Su Su Nway was eventually picked up and sentenced to 12 and a half years imprisonment for causing fear and alarm to the public.

Cyclone Nargis struck the Irrawaddy Delta with destructive force in May 2008. The SPDC refused international aid and the rest of the world stood by as over 150,000 people died — the majority of whom were children — and more than 1.5 million were made homeless.

Inside Burma, individuals formed support and rescue groups. Monks sheltered and fed thousands of displaced people. Zargana, a well-known Burmese comedian and social activist, mobilised a network of more than 400 supporters to drive supplies to affected areas in the delta and to raise money for urgently needed food, water and shelter. Before he was arrested in June 2008, Zargana said: "I want to save my own people but the government doesn’t like our work. It is not interested in helping people." In November 2008 during a closed trial, Zargana was charged for giving interviews to foreign media, for possessing photographs of Cyclone devastated areas and a copy of a Rambo movie. Sentenced to 65 years in jail, Zargana is now languishing in Myitkyina Prison in northern Kachin State.

Currently 2200 political prisoners are being held, often in isolation, in 43 prisons across Burma or in one of 50 labour camps. The Asian Human Rights Commission found that ill-treatment and torture of political prisoners in Burma are rampant.

The true scale of injustice in Burma is hidden, however, as independent observers are not permitted. The International Committee of the Red Cross (ICRC) suspended visits in 2005 to Burma’s prisons when the government demanded that regime officials be present during interviews with prisoners and denied access to most prisons.

Before she was placed under house arrest, Aung San Suu Kyi described Burmese people’s "capacity for sustained mental strife and physical endurance necessary to withstand the forces of negativity, bigotry and hate" in their quest for democracy.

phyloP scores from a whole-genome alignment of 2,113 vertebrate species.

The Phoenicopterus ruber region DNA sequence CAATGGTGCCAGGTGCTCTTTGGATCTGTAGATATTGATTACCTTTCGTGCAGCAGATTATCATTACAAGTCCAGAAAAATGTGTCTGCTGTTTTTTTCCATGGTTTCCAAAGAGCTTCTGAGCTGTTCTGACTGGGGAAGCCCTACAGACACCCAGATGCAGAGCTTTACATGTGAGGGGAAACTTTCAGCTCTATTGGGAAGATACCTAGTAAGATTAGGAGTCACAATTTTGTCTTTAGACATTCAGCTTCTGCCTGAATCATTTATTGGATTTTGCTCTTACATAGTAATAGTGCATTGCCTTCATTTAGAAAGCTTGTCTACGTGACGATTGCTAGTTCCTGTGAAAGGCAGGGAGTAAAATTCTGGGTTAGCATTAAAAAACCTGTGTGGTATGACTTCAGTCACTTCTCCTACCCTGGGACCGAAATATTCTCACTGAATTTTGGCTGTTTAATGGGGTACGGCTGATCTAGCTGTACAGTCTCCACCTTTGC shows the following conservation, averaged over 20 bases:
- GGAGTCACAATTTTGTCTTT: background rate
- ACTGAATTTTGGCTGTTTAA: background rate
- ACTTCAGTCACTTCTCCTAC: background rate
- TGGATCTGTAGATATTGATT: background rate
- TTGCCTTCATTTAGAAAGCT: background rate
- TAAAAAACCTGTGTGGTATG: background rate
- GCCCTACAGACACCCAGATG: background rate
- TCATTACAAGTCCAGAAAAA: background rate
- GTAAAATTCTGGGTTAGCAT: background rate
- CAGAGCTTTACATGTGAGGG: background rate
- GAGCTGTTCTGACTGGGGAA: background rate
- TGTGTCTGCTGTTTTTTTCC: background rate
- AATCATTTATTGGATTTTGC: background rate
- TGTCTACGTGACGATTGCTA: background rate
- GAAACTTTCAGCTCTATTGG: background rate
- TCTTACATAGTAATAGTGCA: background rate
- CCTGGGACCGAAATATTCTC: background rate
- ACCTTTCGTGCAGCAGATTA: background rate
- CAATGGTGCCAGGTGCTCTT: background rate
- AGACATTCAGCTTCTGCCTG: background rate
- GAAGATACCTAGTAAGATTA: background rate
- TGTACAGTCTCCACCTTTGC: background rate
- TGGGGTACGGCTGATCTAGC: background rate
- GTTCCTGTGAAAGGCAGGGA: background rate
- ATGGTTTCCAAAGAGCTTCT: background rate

This capacity continues to be severely tested. Where is the recognition and support for people’s peaceful quest or outrage at the regime’s arbitrary cruelties?

Concerned governments, regional bodies and international institutions have a responsibility to support this active non-violent struggle against repression. Maximum pressure must be exerted on Burma’s regime to allow the ICRC to resume unhindered visits to detention centres, prisons and labour camps.

Burmese generals have committed war crimes and crimes against humanity according to Crimes in Burma, a 2009 Harvard Law School Report commissioned by four international jurists. In spite of this, the regime continues to rule and there is no evidence the country is moving toward democracy. Under the present conditions, it is inevitable that the 2010 elections will merely ensconce the military dictatorship anew.

Launched in 2004, New Matilda is one of Australia's oldest online independent publications. It's focus is on investigative journalism and analysis, with occasional smart arsery thrown in for reasons of sanity. New Matilda is owned and edited by Walkley Award and Human Rights Award winning journalist Chris Graham.